So where there's technology and where there's friction, you automate as much as you can. You make anything else that's still not automatable into something that is very fluid and has an easy flow. And that's where we get this global infrastructure payment infrastructure that we have. Through one API solution, it allows people to seamlessly make all that work. We've done the hard work underneath in the infrastructure itself to make all that work.

What kind of gains can it provide?

Some people will swap out us for another rail they add called SWIFT networks that they use to make payments. We've heard numbers such as 30% gains and efficiency and profit savings, but really it changes from case to case.

But then there's a whole upside and business opportunity that people are getting that they've never had an opportunity for. This goes back into the whole embedded finance area, where people on B2B platforms used to make all their money through subscriptions where people organize their AP or AR. When we bring in the possibility of payment revenue, this is just a whole new business line. They don't have to go and get their business or bank licenses — they just depend on us to provide all that. The number really doesn't change depending on the size of the business.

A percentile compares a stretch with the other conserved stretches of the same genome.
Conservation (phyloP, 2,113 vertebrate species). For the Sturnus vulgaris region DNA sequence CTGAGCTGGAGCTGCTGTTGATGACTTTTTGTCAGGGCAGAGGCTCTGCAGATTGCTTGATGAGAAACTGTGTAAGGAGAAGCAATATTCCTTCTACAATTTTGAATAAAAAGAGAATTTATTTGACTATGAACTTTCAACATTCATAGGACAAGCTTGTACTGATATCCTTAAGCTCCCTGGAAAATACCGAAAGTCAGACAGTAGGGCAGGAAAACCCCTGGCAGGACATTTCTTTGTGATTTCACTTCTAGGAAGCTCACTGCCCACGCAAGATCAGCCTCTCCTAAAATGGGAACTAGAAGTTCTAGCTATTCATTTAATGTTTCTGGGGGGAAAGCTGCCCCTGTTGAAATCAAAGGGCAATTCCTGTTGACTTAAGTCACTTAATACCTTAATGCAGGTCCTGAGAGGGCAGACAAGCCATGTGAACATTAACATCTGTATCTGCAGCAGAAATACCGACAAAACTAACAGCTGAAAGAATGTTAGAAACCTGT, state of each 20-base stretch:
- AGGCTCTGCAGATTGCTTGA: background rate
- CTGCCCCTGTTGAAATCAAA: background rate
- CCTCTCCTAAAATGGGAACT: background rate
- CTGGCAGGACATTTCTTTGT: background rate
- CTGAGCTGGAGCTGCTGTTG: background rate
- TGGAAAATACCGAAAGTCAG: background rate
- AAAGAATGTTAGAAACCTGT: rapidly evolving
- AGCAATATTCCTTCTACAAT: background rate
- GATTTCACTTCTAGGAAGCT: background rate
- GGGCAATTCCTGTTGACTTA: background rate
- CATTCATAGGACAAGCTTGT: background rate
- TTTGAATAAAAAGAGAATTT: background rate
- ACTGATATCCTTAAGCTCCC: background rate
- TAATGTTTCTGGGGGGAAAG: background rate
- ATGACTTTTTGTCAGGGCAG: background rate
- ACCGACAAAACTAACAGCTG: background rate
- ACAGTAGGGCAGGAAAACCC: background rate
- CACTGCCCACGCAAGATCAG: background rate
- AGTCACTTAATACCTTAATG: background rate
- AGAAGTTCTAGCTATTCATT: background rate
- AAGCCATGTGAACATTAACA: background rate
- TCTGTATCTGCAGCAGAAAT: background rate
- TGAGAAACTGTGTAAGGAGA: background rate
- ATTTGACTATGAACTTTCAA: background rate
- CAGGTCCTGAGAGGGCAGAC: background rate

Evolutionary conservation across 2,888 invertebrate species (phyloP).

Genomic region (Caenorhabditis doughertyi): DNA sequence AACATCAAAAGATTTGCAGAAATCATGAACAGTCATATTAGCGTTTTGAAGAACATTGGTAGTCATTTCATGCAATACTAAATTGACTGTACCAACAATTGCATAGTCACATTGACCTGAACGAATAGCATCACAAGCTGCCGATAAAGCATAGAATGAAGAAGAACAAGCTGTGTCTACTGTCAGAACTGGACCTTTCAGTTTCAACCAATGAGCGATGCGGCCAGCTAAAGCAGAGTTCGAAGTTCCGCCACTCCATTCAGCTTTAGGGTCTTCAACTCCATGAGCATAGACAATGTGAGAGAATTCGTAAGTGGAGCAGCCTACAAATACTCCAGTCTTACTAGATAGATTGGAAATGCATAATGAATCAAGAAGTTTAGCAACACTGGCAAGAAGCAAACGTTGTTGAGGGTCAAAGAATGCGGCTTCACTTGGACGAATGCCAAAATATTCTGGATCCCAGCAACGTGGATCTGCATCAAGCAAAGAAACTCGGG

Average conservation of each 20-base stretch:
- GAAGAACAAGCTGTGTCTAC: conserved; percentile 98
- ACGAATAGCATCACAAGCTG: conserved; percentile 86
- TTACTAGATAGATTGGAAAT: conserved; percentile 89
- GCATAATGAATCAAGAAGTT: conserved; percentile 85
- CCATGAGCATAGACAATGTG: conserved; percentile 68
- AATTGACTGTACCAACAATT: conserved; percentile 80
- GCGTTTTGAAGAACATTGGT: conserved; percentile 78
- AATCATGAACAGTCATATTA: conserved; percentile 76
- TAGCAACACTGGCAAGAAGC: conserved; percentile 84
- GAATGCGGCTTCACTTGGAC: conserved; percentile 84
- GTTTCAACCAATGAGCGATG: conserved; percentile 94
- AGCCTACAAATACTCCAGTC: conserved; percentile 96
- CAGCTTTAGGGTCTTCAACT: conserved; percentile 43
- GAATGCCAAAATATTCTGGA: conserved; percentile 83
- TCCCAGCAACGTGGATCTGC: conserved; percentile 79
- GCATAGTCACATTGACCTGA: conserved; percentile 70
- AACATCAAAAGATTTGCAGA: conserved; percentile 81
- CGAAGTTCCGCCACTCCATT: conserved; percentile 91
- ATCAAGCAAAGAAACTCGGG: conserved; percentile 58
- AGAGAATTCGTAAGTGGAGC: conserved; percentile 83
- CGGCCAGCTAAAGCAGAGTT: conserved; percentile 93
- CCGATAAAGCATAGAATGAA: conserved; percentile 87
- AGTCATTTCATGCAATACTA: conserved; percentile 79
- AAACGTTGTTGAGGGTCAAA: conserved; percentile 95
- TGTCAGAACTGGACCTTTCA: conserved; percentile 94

What could the vision of the future of global payments look like with Nium?

I think we're not going to think about bank versus card versus anything. It's just going to be about your currency and how it all settles back into your currency. You're not going to have to worry. People will just say, "I'm sending my $100, whatever interface I'm working with automatically has the intelligence to know how I like to send, and knows how my receiver likes to receive." All that's going to be brought through an integrated network.

That is our job. That's Nium's job. Nium will provide that infrastructure and not only has that ubiquity of options, but also has an intelligence to make those kinds of decisions.

Want to see how the simple, seamless, and scalable vision of the future will play out, and how Nium will play a key role? Download Nium's white paper here.